must have grand strategic design in its foreign policy
There is need for new thinking in India's foreign policy.
In today's complicated and fast-changing geo-political situation,
India has wisely diversified its foreign policy options, but
must retain flexibility in order to be able to pursue an independent
foreign policy, on which there is an overwhelming national
India can become a major world power in the 21st century only
on its own strength and political will, not because others
want it to. Power is always taken, never given.
India is too large and independent to be a reliable ally of
the United States on the latter's terms. While there are many
short-term factors bringing the two countries together, the
long-term strategic interests of the two countries are likely
to diverge. India must use the current window of opportunity,
when it is being seriously viewed by the rest of the world
as a country that will inevitably play a much greater role
in world affairs in the coming years, to evolve a strategy
that would enable it to become a global player in all respects
- economically, politically, militarily and technologically.
On its own, India cannot become a global player. It will have
to work with other rising powers that also want a multi-polar
China will remain among India's most pressing and difficult
foreign policy challenges. India will have to deal with China
at many levels. It is a possible partner in a cooperative
endeavour to build a multi-polar world. It is also a long-term
strategic competitor for influence and leadership in Asia.
But, above all, it is a neighbour that has exaggerated and
made preposterous territorial claims on India, and that is
suspicious of India harbouring the Dalai Lama and a large
population of Tibetan refugees.
India should eschew its current defensive, timid and somewhat
legalistic approach in dealing with China. There is no need
to be in awe of China. As a country with aspirations for a
larger regional and global role, India has to do some hardheaded
scenario building such as a relentlessly rising China or a
What India does vis-a-vis the major global players is perhaps
not as important as what India manages to achieve in its own
neighbourhood. India cannot be a credible great power unless
it has a natural sphere of influence where it is dominant.
As India prospers and develops, it has to take along its neighbours;
otherwise, its economic growth will not be sustainable.
Ultimately, India's objective should be maximum possible economic
integration with it of its neighbouring countries, which would
tie their destinies with India regardless of the political
predilections of the regimes in power. Economic interdependence
leading to economic integration may also lead India's neighbours
to have a better appreciation of India's security concerns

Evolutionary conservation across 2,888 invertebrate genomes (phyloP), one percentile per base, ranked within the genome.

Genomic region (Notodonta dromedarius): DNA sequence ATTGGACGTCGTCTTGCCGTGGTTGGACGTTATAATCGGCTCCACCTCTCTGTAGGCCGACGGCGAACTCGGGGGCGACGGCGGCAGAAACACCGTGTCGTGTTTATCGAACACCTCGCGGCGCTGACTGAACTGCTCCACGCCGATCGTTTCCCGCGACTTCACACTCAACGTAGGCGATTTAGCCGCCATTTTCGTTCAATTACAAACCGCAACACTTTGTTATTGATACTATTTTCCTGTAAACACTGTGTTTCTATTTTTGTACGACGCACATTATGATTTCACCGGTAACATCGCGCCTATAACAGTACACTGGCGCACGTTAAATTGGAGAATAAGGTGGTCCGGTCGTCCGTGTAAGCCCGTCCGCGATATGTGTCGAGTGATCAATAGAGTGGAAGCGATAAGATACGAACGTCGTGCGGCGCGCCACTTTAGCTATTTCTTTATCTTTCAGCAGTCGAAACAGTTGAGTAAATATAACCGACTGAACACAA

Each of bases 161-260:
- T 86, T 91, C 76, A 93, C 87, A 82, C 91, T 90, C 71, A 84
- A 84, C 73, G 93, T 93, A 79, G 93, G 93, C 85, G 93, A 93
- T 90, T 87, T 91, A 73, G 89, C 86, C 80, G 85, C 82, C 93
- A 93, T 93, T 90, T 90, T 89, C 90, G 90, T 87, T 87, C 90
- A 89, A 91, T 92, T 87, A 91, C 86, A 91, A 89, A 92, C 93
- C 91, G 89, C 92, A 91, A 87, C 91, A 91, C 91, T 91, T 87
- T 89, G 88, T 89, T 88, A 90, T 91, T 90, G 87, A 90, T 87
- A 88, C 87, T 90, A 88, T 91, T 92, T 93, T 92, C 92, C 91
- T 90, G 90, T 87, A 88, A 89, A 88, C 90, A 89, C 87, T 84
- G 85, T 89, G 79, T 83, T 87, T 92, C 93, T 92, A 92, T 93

and to cooperate with it in this respect. Without this, the
chances of peace and stability in South Asia are bleak.
India has to handle relations with its neighbours with great
care and delicacy, mindful of their sensitivities, aspirations
and dignity. India has to earn the right to leadership by
setting an example, by showing magnanimity, and by successfully
managing the growing challenges and contradictions of the
region. Patience and an appeal to its neighbours' self-interest
have to mark India's attitude. Such an approach will earn
India its neighbours' respect and admiration. India has to
understand that its neighbours will never love it. India is
feared by its neighbours, but perhaps not enough.
Even as it must be visionary, large-hearted and sensitive
to its neighbours, India needs to firmly and unambiguously
define for its neighbours the goalposts of India's non-negotiable
national interests. India should make it clear that it will
be uncompromising on security issues. That has to be India's
bottom line. Regrettably, an impression has gained ground
among India's neighbours that India is a soft state whose
nose can be tweaked with impunity. It is imperative that India
makes sure that its neighbours know and respect India's core
interests. If not, India should be prepared to use its many
leverages against them.
Will India's relationship with destiny be consummated? It
can be, provided there is a change of mindset among India's
leaders and its people. There can be no place for a 'chalta
hai' or 'anything goes' attitude. Aspiring to become a great
power, India will have to behave like one.
There are no short cuts. Piggybacking strategies are futile.
Based on an objective evaluation of India's resources and
comparative advantages, India must have a clear grand strategic
design. India must have self-confidence in its destiny, determinedly
follow clear-headed policies without being pushed around,
and work purposefully to build the required institutional
structures and public support to sustain its ambitions. Only
then can India forge ahead and transform its much vaunted
'potential' into the reality of a strong, prosperous and globally
(15.04.2009- Excerpted from Rajiv Sikri's "Challenge
and Strategy: Rethinking India's Foreign Policy", published
by SAGE. Rajiv Sikri can be contacted at email@example.com)
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